How do we do that? Well, lets start at the smallest string (all 'N's), and iterate through the strings in lexographic order. We return the first string we encounter which is not an answer string or the inverse of an answer string. Iterating through the strings in order is actually a tricky problem, so lets diagram out the order of strings we would check if N = 3, to see if we can find a pattern to code:

```N N N
N N Y
N Y N
N Y Y
Y N N
Y N Y
Y Y N
Y Y Y
```

Mentally replace the N's with 0's and the Y's with 1, and you will come to a possibly startling insight - this is a ordered list of the number 0-7... in binary! Therefore, to iterate through the strings, we only have to start at 0, and continue forward, translating each number to its respective string, and then check that string to see if it is a valid solution.

#### Exercises

1. In Case B, how come we do not check 2^(N) strings in the worst case? How many strings do we check in the worse case?
2. What is the complexity in Big-O notation of the algorithm for each Case, assuming that testing for string equality takes N operations.
3. Is this the smallest complexity possible?
```
class BestJob {
public:

int N, NQ;
vector< vector<int> > responses, inverses;

vector<int> makeinv(vector<int> answers)
{
vector<int> ret;
for(int i = 0; i < NQ; i++)
{
ret.push_back(1-answers[i]);
}
return ret;
}

int correct(vector<int> person, vector<int> data)
{
int ret = 0;
for(int i = 0; i < NQ; i++)
if(person[i] == data[i]) ret++;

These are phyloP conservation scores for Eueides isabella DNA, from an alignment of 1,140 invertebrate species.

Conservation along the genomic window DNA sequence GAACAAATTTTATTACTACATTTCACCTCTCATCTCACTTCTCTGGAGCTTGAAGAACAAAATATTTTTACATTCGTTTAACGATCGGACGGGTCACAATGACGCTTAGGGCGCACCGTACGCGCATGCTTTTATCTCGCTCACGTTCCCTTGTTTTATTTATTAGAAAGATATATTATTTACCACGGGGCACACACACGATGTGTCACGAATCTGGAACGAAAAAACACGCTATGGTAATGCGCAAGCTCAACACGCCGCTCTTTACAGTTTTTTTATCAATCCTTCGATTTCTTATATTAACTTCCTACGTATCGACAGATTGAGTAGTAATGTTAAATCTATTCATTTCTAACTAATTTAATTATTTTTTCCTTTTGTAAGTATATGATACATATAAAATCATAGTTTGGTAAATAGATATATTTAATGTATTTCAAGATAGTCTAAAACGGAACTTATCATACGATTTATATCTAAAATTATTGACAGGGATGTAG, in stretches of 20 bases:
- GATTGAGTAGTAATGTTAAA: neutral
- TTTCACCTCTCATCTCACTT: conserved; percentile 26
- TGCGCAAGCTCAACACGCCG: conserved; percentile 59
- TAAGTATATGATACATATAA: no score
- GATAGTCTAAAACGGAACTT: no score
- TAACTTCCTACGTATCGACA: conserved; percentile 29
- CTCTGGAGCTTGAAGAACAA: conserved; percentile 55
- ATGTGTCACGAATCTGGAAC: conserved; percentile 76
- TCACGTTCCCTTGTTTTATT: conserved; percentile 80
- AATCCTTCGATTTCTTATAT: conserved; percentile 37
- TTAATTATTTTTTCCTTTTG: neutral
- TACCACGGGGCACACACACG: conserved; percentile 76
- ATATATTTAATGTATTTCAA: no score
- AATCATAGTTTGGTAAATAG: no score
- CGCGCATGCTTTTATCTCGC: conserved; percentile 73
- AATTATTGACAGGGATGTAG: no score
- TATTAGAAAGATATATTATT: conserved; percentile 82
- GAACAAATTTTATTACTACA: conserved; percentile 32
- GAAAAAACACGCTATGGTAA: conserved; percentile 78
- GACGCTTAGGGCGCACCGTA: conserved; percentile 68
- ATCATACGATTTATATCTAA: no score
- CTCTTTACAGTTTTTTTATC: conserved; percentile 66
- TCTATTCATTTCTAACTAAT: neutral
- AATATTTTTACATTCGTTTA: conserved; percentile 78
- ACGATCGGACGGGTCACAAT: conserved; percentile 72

return ret;
}

string convert(vector<int> data)
{
string ret =  "";
for(int i = 0; i < data.size(); i++)
{
if(data[i] == 1) ret += 'Y';
else ret += 'N';
}
return ret;
}

vector<int> nextSmallest(vector<int> current)
{
for(int i = current.size()-1; i >= 0; i--)
{
if(current[i] == 1) current[i] = 0;
else
{
current[i]++;
return current;
}
}
current[0] = -1;
return current;
}

string didIMadeMistake(int right, int wrong, vector<string> answers)
{
N = answers.size();
NQ = answers[0].size();

for(int i = 0; i < N; i++)
{
vector<int> next;
for(int j = 0; j < NQ; j++)
{
if(answers[i][j] == 'Y') next.push_back(1);
else next.push_back(0);
}
responses.push_back(next);
}

for(int i = 0; i < N; i++)
inverses.push_back(makeinv(responses[i]));

if(right == 0 && wrong == 0)
{
vector<int> test(NQ,0);
while(true)
{
int ok = 1;
for(int i = 0; i < N; i++)
{
int score = correct(responses[i],test);
if(score == 0 || score == NQ)
{
ok = 0;
}
}
if(ok == 1) return convert(test);
test = nextSmallest(test);
if(test[0] == -1) break;
}
return "";
}

string best = "";
for(int i = 0; i < 2*N; i++)
{
vector<int> possible;
if(i < N) possible = responses[i];
else possible = inverses[i-N];

int numberW = 0, numberR = 0;
for(int j = 0; j < N; j++)
{
int score = correct(responses[j],possible);
if(score == 0) numberW++;
else if(score == NQ) numberR++;
}
if(numberW == wrong && numberR == right)
{
if(best.size() == 0 || convert(possible) < best)
best = convert(possible);
}
}

return best;
}
};
```

By Multifarious
TopCoder Member